https://www.jeffharbaugh.com/wp-content/uploads/2014/08/logo_color_640.gif 0 0 jeff https://www.jeffharbaugh.com/wp-content/uploads/2014/08/logo_color_640.gif jeff2014-05-07 15:32:212014-09-24 14:00:05SPY’s Results for the Quarter; Operating Income Rises, but Interest Expense is a Killer.
As usual, SPY had the courtesy to file its 10Q with the SEC about the same time they did their conference call, making my job easier and my analysis more timely. You can see the 10Q here.
Sales for the quarter ended March 31 rose 2% from $9 to $9.2 million compared to the same quarter last year. In this market, I wouldn’t necessarily call 2% increase in revenue a bad result. Especially since we discover during the conference call that SPY lost some revenue in three ways.
For the first time ever, SPY had no goggles to sell during the first quarter because they were all sold out.
I know, I know, it’s terrible to miss a sales opportunity. On the other hand, we also learn in the call, preseason orders for goggles next year have a “substantial” increase. If I know my SPY management team, the conversation with retailers was something like, “Well, sorry! Better make sure you order more next year.”
I’m sure SPY would have loved to be able to make at least some of those first quarter sales, but I’m also a believer that a little scarcity helps margin, next year’s sales, and brand differentiation.
We also learn that SPY lost last year’s largest customer and that another customer- their largest Moto account- wasn’t shipped because of credit issues. Call me old fashioned, but I’ve always thought it was a good idea not to sell to people who couldn’t pay you.
Two comments. I am not saying it’s okay they lost those customers and sales. It’s not. They needed them, but that they got a 2% revenue increase anyway is good. Second, we don’t know what kinds of numbers we’re talking about and how it will impact the entire year. What are the total annual sales to the two customers they didn’t ship too and which quarters are those sales most important to? We do know they are anticipating $39 to $40 million in revenue this year, compared to $37.8 million last year.
North American sales fell by 2.8% in the quarter compared to the same quarter last year going from $8.2 to $7.98 million. International sales rose from $799,000 to $1.21 million. They expect sales growth in Europe to exceed North America this year.
Their prescription frame product line grew by $500,000 to $1 million, so it accounted for all their sales growth, and then some, in the quarter. We know that sunglasses (including prescription I assume) were 79.4% of sales during the quarter and goggles (not just snow) were 8.9%. We learn in the conference call that revenue growth during the year is expected to come from that product line and snow goggles. That seems to suggest that they aren’t expecting much, if any, growth in most of their product line.
The gross margin rose from 51.1% to 52% during the quarter, and they point to this “modest improvement” in the conference call. But they’ve also told us in the conference call, almost by way of reassuring us, that last year’s largest customer, who they lost, was a low margin customer. So I’m inclined to ask if we’d be seeing that modest improvement in gross margin if they hadn’t lost that customer.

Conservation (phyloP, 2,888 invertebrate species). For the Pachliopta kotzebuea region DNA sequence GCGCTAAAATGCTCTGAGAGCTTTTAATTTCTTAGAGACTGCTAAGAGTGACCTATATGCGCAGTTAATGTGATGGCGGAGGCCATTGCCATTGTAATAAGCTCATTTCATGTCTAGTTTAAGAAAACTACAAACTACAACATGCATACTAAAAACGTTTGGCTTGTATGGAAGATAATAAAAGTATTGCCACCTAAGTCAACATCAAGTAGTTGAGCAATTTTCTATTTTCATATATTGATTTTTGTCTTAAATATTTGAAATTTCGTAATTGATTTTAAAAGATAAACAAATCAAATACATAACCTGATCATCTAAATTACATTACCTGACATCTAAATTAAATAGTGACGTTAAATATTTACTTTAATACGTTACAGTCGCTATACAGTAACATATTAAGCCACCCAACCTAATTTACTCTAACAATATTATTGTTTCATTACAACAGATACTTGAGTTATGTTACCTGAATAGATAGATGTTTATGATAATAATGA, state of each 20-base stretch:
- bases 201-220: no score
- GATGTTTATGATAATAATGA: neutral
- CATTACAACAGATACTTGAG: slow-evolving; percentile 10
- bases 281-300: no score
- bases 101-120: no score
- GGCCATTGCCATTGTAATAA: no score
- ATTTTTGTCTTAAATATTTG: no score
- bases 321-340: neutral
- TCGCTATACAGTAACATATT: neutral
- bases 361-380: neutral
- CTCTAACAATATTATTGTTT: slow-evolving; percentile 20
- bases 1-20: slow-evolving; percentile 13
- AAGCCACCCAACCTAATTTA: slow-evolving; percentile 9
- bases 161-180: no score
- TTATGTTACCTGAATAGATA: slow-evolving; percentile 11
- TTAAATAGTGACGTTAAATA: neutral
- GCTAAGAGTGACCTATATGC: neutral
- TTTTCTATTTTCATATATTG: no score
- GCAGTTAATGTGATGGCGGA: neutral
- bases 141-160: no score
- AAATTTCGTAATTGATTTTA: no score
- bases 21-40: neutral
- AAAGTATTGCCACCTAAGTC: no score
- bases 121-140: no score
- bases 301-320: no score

Total operating expenses rose 2.7% from $4.57 to $4.70 million. As a percentage of sales, they rose from 50.75% to 51.1%. Most of the increase was in sales and marketing, which was up from $2.85 to $2.92 million. I think we’ve probably seen the end of the days when SPY could improve its results by cutting expenses. They did a great job managing that, by the way.
Operating profit rose from $29,000 to $84,000. But then, due to the $23 million of shareholder and other loans on their balance sheet, they had interest expense of $742,000 , up from $721,000 in last year’s quarter. They had a net loss of $742,000 compared to a loss of $721,000 in last year’s quarter, so you can see that their interest expense is eating them up.
There is some good news on that interest rate front. “…the interest rates on the Costa Brava Term Note and Costa Brava Line of Credit were reduced from 12% to 7%, and the facility fees were eliminated, effective July 1, 2014.” Let’s see, those two loans together total about $16 million. A 5% decline on the interest rate is worth (cue the calculator keys clicking) $400,000 in reduced interest during the second half of the year and $800,000 for a full year. There’s no explanation of why the lenders decided to reduce the rate, but remember that Costa Brava is effectively the largest shareholder in SPY. My guess is they just recognized that SPY required the interest rate reduction if it was ever going to be profitable.
The balance sheet suffers from all the debt mentioned above. Receivables were up 12.3% from $5 to $5.6 million from a year ago. However, inventory fell 26.5% from $5.9 to $4.34 million. That’s great to see. Partly as a result of that, I imagine, cash provided by operating activities rose from $1.55 to $2.28 million. They expect to pay all their interest in cash this year instead of accruing some it as additional debt.
SPY has accomplished quite a turnaround, but their operational improvement is overwhelmed, financially, by their interest expense. The prescription business seems like a winner so far, the goggle business is growing, and their issues with non-SPY products cleaned up. I would like to get some more insight into opportunities with their product line other than prescription and snow goggles. That’s what’s responsible for most of their revenues.